Solar eclipse 101

Cary Ashby • Aug 17, 2017 at 10:00 PM

Main Street School science teacher Marcy Burns will be one of the “citizen scientists” gathering information for NASA about the total solar eclipse.

The eclipse will start about 1 p.m. Monday with 80 percent coverage in this area happening about 2:30.

“If you miss this one, there’s another one April 8, 2024 and that one is even better viewing for the people in Ohio,” Burns said.

Burns will submit her information about the eclipse to the GLOBE program, which stands for Global Learning in Observations to Benefit the Environment.

“We will collect cloud cover data and air temperature,” she said. “Anybody can submit data to NASA.”

The collected data will show if there are air-temperature variations at various regions, such as the mountains, plains or desert, and how the temperature during the eclipse will impact cloud formations.

“Temperature affects cloud formation,” said Burns, who is collaborating with Kevin Czajkowski, a professor at The University of Toledo.

Libraries are holding solar eclipse watching events.

Residents can meet at the Norwalk Public Library at 12:50 p.m. Monday in the conference room near the children’s room. Special protective glasses are available for participants, but otherwise the library is out.

The Sandusky Public Library will have a watching event from 1:30 to 3:30 p.m. Monday. The library will be streaming the live NASA video. The website is www.nasa.gov/eclipselive.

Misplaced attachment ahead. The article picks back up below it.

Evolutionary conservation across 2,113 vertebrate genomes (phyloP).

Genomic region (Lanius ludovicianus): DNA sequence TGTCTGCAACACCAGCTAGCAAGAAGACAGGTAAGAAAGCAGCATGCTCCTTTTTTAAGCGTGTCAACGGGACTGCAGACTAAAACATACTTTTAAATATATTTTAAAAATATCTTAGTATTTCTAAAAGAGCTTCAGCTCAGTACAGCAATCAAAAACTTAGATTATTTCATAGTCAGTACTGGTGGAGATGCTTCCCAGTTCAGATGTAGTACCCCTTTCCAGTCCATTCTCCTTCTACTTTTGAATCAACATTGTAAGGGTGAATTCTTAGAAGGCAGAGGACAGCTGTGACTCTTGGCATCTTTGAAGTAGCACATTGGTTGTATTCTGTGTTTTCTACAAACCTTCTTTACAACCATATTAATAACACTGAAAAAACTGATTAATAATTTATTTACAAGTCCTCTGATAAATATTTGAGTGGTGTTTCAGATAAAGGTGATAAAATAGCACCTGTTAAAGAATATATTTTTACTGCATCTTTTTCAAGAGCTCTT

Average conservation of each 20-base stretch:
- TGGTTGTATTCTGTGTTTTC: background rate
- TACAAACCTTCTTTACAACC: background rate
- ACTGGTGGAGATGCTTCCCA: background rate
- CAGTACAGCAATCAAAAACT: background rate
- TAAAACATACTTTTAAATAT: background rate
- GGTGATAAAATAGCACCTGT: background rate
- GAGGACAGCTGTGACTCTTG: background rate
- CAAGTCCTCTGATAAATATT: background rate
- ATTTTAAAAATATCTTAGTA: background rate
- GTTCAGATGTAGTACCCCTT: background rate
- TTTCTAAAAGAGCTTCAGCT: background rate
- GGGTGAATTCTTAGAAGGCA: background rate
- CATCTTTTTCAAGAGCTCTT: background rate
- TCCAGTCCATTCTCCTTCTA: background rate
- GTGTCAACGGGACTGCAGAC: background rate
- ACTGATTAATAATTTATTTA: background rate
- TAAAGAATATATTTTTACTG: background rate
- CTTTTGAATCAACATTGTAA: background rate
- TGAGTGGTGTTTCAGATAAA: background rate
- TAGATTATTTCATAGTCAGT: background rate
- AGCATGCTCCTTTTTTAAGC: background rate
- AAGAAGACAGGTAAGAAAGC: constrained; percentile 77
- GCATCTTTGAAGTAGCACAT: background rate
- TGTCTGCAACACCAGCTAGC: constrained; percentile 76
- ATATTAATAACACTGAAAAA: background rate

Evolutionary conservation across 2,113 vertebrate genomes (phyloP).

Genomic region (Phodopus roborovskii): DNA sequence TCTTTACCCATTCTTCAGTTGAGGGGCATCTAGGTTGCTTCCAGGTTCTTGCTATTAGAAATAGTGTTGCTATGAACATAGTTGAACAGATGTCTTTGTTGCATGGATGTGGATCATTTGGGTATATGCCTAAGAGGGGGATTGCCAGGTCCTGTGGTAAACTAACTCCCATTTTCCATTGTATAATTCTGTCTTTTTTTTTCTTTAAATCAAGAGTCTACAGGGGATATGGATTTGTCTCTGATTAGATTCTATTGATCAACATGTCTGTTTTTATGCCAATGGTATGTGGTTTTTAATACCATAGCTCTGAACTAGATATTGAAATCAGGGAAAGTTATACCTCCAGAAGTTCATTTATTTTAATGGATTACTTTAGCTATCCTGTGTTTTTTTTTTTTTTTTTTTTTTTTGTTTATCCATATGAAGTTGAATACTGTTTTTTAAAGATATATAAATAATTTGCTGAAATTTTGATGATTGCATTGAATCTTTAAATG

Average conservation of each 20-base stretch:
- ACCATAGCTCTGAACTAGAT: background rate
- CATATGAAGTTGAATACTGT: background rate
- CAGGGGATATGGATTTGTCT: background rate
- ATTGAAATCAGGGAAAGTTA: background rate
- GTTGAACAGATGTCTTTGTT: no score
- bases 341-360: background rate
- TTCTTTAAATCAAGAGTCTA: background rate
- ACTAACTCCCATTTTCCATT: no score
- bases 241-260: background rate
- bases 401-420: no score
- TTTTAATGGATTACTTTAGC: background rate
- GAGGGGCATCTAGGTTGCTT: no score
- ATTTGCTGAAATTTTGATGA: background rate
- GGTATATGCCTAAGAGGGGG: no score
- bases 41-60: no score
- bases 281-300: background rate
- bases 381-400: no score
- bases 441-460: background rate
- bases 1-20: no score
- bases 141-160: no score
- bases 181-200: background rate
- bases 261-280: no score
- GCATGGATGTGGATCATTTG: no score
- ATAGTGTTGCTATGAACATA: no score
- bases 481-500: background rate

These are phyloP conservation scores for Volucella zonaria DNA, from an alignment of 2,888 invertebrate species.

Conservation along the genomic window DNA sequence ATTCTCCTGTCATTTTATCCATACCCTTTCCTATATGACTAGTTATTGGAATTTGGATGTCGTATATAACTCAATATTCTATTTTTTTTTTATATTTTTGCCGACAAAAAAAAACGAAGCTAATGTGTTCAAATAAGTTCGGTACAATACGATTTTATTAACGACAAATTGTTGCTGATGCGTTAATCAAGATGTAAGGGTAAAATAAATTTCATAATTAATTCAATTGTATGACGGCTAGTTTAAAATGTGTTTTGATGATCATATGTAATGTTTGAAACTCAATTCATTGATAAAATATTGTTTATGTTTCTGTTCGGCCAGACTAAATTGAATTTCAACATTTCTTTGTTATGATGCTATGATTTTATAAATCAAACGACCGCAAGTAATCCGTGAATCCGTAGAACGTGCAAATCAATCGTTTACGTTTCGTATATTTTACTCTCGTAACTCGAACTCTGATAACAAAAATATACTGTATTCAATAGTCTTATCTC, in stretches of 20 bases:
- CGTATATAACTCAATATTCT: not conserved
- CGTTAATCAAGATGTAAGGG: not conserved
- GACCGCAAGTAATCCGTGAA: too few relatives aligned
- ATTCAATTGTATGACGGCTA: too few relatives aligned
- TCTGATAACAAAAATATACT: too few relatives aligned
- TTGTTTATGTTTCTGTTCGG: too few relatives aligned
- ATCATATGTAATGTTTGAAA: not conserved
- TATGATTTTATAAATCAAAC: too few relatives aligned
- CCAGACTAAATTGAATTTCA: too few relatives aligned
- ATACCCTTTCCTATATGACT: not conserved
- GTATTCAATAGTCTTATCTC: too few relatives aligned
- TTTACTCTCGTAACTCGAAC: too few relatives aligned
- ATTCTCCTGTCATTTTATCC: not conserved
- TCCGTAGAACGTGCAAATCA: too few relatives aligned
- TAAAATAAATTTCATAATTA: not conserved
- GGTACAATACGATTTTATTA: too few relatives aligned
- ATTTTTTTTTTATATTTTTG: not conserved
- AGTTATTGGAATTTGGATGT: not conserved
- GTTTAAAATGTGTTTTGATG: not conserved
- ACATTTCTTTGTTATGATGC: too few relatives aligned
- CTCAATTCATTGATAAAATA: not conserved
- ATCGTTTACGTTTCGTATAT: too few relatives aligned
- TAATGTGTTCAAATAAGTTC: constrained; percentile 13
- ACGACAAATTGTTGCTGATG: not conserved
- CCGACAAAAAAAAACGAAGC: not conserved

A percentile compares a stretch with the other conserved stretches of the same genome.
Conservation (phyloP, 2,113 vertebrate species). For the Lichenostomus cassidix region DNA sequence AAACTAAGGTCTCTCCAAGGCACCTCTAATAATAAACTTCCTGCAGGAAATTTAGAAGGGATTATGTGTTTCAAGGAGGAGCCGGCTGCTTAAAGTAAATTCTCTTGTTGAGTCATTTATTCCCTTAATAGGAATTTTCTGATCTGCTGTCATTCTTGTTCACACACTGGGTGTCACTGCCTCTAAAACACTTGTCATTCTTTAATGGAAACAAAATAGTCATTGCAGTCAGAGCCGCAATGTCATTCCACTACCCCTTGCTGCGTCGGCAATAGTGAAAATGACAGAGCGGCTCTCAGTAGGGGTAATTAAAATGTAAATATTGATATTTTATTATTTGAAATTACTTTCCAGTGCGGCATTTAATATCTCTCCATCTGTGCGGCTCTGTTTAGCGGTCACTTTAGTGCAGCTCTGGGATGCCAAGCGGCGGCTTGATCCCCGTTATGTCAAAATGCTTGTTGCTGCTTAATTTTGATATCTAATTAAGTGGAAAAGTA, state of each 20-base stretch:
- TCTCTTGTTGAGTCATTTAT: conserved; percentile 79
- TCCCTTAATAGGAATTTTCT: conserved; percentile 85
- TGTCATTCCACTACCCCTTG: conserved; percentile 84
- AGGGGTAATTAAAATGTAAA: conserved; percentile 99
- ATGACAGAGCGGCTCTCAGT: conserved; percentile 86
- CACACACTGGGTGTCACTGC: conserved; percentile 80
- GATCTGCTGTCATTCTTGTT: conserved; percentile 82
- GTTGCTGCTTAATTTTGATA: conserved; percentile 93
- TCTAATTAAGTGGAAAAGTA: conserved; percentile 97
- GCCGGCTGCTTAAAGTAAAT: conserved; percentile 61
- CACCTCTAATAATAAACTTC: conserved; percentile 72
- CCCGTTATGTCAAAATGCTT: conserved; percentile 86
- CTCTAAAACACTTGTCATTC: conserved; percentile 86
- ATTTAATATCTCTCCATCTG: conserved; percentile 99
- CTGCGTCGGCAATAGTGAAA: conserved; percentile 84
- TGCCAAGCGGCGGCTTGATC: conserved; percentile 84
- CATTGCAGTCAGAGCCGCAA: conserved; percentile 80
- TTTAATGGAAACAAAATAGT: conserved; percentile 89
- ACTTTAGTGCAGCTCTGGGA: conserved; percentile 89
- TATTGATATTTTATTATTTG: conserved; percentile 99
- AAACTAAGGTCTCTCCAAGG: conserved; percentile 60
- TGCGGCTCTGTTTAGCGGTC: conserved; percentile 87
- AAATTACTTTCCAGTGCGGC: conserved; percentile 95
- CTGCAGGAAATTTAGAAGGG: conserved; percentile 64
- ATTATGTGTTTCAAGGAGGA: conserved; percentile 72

“It hits its peak here about 2:30 (p.m.),” said Carly Rogers, a youth services librarian. “We have been out of glasses for quite some time.”

Children’s craft activities at Sandusky include an ultra-violet bead that reacts in sunlight and creating bookmarks.

The Reflector sold 300 pairs of glasses, while the Sandusky Register sold 700. Both papers are sold out.

Watching the eclipse can damage your eyes.

“Don’t look at it without (special) protective glasses,” said Burns, who warns people that watching the eclipse through a telescope or wearing regular sunglasses is insufficient.

“There are other ways to view the eclipse,” the science teacher added.

You can hold up a colander and the sunlight will go through the holes, which can be seen on the ground or a piece of cardboard. Also, you can put a pin hole in a piece of cardboard. The eclipse will be visible on a second piece of cardboard or paper. 

“You don’t want to look at the sun. There won’t be a total eclipse in Ohio; it will be 80 percent,” Burns said. 

Burns explained what a solar eclipse is.

“An eclipse is just the moon’s shadow on the Earth. … Think of the moon photobombing the sun; it is jumping in front of the sun,” she said. “It’s a very small shadow.

“The moon revolves around the Earth and the Earth is revolving around the sun. And when the moon is between the sun and the earth, it blocks some of the sun and casts a shadow on a very small part of the Earth.”

While solar eclipses happen with regularity, the science teacher said to experience them you have to be at a certain location. Burns said sometimes an eclipse can happen and no one may be able to see the shadow since it is cast on the ocean.

“It’s rare (this time) because it goes all across the United States. Sometimes it cuts off the corner,” she added. “The route it travels is coast to coast. It starts in Oregon and goes to one of the Carolinas.”

The full eclipse lasts for less than two minutes.

Burns’ mother, who lives near Columbia, Mo., is expecting company for the eclipse.

“People are staying at her farm to experience it,” Burns said. “A lot of people are interested in it. People are getting on the bandwagon.”

For more information about solar eclipses, visit eclipse2017.nasa.gov.

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